WHO Success Story: Helping tackle Tuberculosis
“Oh yeah! This is like having a new lease on life. I used to be so scared of getting treatment but now I am so glad I did. I’m practically back to normal” recalls 45 year old Luthfee who has just completed his DOTS treatment.
Since the WHO recommended Directly Observed Treatment Short-course (DOTS) was introduced to Maldives in 1997 a large number of Tuberculosis (TB) patients have continued to receive effective DOTS treatment. This medical protocol has already been implemented in 119 countries worldwide and is recognised as being the most efficient and effective treatment currently available for infectious TB cases.
Each year 2 million people across the world die from this respiratory disease primarily spread by coughing and sneezing. In the Maldives the death toll and the incidence of the disease has vastly reduced thanks to a very successful national tuberculosis programme backed by WHO.
WHO has been supporting the National Tuberculosis Programme since 1967 and has been providing the program with all the necessary medication since the year 1970. Since 1997, the national TB control Programme has been following the DOTS Strategy and Maldives has achieved notable successes in the area of TB control.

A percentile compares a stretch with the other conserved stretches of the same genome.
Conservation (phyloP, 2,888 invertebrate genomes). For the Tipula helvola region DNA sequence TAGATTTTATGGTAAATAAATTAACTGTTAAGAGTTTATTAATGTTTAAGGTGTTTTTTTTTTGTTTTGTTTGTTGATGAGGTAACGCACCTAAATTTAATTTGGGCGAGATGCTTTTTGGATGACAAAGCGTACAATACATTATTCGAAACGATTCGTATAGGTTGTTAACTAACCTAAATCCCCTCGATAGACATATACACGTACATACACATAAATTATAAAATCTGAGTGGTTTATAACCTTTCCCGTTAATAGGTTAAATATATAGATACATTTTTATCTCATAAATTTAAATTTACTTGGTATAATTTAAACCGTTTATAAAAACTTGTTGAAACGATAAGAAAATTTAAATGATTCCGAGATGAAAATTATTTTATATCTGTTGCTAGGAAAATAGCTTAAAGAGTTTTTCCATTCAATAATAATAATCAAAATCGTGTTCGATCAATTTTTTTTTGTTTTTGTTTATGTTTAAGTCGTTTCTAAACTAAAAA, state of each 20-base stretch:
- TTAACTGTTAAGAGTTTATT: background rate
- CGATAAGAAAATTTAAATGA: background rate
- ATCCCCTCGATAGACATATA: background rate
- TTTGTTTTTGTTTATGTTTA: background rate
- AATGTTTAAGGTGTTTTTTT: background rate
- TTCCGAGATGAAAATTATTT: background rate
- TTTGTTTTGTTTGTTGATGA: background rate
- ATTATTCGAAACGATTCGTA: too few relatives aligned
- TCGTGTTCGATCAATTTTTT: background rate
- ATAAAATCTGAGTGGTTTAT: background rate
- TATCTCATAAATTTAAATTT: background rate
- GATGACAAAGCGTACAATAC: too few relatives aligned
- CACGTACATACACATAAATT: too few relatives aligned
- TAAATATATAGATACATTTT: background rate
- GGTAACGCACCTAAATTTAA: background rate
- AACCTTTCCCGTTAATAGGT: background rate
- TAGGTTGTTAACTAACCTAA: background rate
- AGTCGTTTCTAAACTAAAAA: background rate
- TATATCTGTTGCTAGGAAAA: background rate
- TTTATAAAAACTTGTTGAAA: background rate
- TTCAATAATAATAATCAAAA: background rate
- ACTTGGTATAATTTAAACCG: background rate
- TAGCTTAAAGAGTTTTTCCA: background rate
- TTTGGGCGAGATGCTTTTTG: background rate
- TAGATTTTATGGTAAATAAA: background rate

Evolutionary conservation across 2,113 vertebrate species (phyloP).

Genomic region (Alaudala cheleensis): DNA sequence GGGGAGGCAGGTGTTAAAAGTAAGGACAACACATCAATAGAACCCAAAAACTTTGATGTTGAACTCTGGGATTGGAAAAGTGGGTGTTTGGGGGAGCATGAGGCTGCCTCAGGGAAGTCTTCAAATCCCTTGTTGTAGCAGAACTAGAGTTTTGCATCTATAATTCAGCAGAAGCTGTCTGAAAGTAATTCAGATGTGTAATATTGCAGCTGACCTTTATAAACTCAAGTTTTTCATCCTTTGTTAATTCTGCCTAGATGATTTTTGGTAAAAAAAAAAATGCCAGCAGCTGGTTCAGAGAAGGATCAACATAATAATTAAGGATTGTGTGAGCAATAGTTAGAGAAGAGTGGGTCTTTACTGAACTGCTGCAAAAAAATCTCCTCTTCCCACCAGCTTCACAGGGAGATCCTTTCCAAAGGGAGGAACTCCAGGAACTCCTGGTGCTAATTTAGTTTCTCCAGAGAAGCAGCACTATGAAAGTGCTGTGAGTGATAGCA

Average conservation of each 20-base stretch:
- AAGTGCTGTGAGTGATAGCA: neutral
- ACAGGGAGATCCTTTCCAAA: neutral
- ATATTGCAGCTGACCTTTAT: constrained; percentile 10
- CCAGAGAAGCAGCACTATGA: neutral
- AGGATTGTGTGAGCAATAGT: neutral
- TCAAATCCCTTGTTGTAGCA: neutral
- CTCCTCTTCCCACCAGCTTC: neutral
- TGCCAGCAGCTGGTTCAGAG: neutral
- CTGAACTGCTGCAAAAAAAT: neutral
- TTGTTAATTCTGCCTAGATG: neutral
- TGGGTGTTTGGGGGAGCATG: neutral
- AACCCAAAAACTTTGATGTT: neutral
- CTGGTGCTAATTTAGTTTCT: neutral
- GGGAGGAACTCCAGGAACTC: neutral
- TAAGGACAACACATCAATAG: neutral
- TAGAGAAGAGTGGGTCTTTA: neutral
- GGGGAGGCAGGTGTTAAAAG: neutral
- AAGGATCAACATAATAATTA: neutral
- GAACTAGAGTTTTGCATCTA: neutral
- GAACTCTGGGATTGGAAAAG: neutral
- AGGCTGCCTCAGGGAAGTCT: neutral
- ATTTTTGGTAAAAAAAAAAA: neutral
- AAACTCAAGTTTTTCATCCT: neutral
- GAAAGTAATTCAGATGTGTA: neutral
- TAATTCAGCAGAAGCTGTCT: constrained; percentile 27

The national TB control programme which incorporates tackling multi-drug resistant TB, HIV/AIDS/TB is the best in the region. The success of the programme is attributable to the participation of the community, private practitioners and integrated care provided at the peripheral level. The main thrust of the programme is the creation of awareness and implementation of DOTS and WHO provides support in the form of training, equipment, medications and technical assistance. TV, radio and leaflets and posters distributed to the community have all ensured that people are aware of this deadly virus.
The programme has helped reduce the stigma of TB among the community to some extent and people are coming forward themselves to seek treatment for the disease.
According to Hawwa Ismail, “I get very worried if I start to have a continuous cough and I make it a point to see the health worker or the doctor. I’m always being told I am just being paranoid, but then again it is always better to be safe than sorry” she added.
Proponents of the DOTS programme believe that the success of DOTS is thanks to the dedicated staff at the Chest Clinic. However, TB stigma still prevails to some extent in the general public and it is hoped that the programme will continue to stay effective in the coming years.